Archive for the ‘Distros’ Category
I recently made a big jump from Debian to Gentoo on my EeePC netbook. Don’t get me wrong, I’m still a Debian fan; I just feel like that I need to try new things. Since I’ve started using Arch Linux two months ago on my other laptop I’ve always felt like that there is something wrong with the way I learn GNU/Linux. Sooner or later, at some point, you just start to realize that you need to go deeper. Gentoo gives you a very good start to get into the guts of the whole GNU/Linux business.
Gentoo was my first source-based distro. I was also thinking of Crux but it slipped away when I realized that Gentoo is much better documented and has a larger community. I was originally just planning to settle for a X-free environment but I suddenly had this desire that I wanted to try KDE. KDE is not the first thing that comes to mind when you have a netbook. Instead, XFCE is lightweight and is doing very well on my Arch Linux laptop. However, It’s time to experiment with KDE and see whether it fits my need or not. Well, it seems it does:
So far, KDE speed and performace seems to be acceptable on such a low-profile netbook unless I start to open fifteen apps everything goes very well and that is fine for me. I have enabled all the eye-candies (can you believe I’m talking about eye-candies?) ,compositing, effects, etc and everything works great. Just for the record, if you are planning to install KDE on Gentoo please be aware that you have to compile it and compiling a desktop environment of size 400+ is going to take something like 20 hours (on a normal computer) so bear up or try out KDE on a binary distro like Arch or Debian.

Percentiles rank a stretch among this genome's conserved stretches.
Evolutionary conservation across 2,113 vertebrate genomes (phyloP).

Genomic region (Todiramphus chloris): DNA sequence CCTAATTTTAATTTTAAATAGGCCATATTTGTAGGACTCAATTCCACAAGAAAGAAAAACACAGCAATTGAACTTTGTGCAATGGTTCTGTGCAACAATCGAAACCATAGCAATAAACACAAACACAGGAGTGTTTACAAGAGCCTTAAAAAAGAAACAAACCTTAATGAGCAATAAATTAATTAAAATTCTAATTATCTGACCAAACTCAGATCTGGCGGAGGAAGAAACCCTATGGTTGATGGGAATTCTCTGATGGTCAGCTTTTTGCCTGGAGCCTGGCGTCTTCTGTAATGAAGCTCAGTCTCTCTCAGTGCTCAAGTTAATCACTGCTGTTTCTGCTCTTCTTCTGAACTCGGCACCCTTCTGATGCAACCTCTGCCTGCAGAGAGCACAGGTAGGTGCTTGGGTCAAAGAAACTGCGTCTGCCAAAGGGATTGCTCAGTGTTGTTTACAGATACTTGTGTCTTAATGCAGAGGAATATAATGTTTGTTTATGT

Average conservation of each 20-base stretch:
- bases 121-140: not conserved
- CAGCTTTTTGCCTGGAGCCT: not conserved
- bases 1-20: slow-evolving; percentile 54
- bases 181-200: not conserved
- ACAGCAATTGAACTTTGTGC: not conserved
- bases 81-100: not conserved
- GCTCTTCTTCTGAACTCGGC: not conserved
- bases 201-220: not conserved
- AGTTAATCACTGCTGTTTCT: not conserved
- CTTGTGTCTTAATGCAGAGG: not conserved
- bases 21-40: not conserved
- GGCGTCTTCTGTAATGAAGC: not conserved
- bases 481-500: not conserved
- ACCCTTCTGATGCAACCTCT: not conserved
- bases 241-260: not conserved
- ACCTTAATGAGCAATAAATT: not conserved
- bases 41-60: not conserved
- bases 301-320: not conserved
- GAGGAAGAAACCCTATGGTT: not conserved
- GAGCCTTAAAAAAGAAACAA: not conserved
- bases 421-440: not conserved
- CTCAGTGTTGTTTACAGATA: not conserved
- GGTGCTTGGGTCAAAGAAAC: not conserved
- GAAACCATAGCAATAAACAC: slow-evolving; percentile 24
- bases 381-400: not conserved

Installing Gentoo itself is fairly easy and fast. There is really nothing to it. You just boot into a minimal CD installation that you’ve downloaded from Gentoo website, you partition using fdisk, then you install a base system which you’ll chroot into it. Then you compile and install core packages,Linux kernel, boot loader and configure them if it is necessary. Just a word of caution, be careful with the linux kernel configuration, I messed up some of my hardware at first time but fortunately I could add their support after installation. Gentoo Handbook contains all the sort of information you need to get a fully functional installation.
To conclude, I shall add that personally I don’t think that Gentoo is for everybody; only people with a deep passion for flexibility would tolerate hours of software compilation. However, Gentoo automates many repetitive tasks and Portage (the package manager) is just great. Another great discovery for me…
As an ardent Debian user, I’ve always admired the simplicity and stability of this incredible operating system. One of the things that I like about Debian is that I can download and install a netinst version and build up the whole OS from ground up with my preferred packages and apps. In this way, I ended up with an extremely stable Debian installation on my little EeePC netbook with very low footprint. However, since I had already got rid of my ancient, noisy and big desktop computer, the EeePC netbook was the only computer I had for the last few months. Therefore, buying a computer for more serious computing was on the to-do list for a while. Looking for a fairly decent second-hand laptop I came across this 3.5 years old Dell Inspiron 1520. Core 2 Due 2.2 GHz, 2GB Memory, nVidia 8600 GT Graphic Card. I suppose the system used to be a gaming machine in its better days. I was quite satisfied with the specification and $150 price tag so I decided to pick it up.